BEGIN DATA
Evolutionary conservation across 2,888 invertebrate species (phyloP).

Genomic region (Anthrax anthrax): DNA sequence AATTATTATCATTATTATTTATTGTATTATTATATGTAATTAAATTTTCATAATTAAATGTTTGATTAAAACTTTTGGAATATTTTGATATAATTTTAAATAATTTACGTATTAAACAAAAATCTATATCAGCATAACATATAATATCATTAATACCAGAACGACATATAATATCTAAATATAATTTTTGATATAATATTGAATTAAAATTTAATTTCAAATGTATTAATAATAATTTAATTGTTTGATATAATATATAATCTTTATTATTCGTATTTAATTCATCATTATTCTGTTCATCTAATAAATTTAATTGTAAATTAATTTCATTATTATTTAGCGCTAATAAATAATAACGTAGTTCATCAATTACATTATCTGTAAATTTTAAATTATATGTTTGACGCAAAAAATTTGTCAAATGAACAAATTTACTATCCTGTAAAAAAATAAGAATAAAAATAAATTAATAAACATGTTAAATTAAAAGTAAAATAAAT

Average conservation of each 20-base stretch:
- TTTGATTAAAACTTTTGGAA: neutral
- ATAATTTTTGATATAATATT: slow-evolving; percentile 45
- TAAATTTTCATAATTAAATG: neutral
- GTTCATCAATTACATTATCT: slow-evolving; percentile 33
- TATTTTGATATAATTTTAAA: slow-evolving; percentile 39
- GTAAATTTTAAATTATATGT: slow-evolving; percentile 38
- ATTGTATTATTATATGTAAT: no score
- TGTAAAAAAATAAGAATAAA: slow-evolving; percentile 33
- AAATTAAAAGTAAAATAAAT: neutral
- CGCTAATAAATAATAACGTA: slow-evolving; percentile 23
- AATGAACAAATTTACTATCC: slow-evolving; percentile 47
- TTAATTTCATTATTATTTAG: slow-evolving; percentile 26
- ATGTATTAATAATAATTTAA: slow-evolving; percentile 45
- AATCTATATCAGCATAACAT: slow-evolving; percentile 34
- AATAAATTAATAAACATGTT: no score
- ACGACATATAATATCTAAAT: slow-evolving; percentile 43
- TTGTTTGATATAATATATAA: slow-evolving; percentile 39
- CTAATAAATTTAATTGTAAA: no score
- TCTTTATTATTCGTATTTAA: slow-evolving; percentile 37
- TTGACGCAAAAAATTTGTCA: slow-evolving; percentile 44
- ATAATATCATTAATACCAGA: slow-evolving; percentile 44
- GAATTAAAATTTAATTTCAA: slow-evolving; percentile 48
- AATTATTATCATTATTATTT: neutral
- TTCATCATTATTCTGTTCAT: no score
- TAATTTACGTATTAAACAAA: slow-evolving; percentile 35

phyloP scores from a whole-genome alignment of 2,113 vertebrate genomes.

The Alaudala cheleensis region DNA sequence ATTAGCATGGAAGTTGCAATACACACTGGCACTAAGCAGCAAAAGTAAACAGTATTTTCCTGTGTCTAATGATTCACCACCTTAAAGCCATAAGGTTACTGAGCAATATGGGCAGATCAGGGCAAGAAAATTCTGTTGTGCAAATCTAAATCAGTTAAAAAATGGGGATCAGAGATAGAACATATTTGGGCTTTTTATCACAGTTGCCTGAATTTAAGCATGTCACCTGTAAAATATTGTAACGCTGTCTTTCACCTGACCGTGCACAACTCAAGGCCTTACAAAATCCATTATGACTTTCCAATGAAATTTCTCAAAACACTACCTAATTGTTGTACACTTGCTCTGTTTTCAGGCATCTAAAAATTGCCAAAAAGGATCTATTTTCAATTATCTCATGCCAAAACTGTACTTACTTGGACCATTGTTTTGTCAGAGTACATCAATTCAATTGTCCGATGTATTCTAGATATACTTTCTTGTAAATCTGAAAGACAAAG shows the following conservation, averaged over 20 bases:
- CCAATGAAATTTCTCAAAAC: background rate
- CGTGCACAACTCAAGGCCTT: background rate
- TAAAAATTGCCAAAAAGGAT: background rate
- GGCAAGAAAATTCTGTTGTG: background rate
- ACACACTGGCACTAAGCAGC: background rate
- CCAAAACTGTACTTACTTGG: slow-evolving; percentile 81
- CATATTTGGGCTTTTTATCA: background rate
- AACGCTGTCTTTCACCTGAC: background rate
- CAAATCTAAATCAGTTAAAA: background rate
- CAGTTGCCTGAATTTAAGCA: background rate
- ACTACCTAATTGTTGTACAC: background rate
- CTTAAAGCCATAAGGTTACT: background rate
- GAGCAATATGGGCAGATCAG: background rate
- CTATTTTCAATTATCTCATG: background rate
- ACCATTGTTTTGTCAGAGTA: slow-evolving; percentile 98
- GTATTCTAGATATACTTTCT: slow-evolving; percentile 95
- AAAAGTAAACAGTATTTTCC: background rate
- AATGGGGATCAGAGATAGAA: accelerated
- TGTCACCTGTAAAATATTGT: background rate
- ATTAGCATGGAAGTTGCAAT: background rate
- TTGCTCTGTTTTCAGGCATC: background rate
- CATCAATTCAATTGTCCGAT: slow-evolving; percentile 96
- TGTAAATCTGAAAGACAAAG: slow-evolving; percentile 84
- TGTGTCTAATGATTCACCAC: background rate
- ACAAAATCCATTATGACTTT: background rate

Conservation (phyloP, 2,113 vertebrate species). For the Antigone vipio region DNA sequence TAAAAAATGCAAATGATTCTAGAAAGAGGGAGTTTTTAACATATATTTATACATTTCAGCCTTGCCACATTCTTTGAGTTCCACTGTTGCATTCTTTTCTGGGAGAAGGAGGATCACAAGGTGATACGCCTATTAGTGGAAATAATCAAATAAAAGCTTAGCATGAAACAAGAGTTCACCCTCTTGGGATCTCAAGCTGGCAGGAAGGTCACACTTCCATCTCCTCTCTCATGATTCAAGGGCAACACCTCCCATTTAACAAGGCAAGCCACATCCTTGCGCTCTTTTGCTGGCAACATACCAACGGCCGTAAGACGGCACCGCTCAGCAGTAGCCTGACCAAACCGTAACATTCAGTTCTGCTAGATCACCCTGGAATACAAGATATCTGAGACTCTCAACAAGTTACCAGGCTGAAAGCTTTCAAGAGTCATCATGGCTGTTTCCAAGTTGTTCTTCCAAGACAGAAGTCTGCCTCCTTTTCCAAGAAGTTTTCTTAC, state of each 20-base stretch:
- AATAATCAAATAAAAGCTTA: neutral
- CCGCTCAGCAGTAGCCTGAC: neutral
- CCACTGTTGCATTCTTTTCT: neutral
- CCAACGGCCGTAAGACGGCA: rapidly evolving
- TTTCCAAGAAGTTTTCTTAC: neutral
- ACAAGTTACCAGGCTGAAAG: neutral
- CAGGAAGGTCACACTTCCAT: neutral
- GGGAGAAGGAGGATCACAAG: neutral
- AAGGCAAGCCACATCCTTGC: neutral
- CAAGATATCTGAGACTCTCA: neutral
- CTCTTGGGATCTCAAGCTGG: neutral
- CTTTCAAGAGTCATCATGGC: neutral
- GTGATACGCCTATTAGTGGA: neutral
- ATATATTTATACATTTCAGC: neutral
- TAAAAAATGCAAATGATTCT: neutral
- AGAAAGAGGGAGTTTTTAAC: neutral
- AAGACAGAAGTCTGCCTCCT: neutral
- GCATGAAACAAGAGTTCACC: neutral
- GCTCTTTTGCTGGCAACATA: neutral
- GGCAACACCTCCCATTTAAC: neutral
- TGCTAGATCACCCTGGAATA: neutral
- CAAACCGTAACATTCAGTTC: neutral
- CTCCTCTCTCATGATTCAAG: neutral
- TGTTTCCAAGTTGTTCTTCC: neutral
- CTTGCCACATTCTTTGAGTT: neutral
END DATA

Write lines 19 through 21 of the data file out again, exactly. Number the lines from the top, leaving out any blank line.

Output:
- ACGACATATAATATCTAAAT: slow-evolving; percentile 43
- TTGTTTGATATAATATATAA: slow-evolving; percentile 39
- CTAATAAATTTAATTGTAAA: no score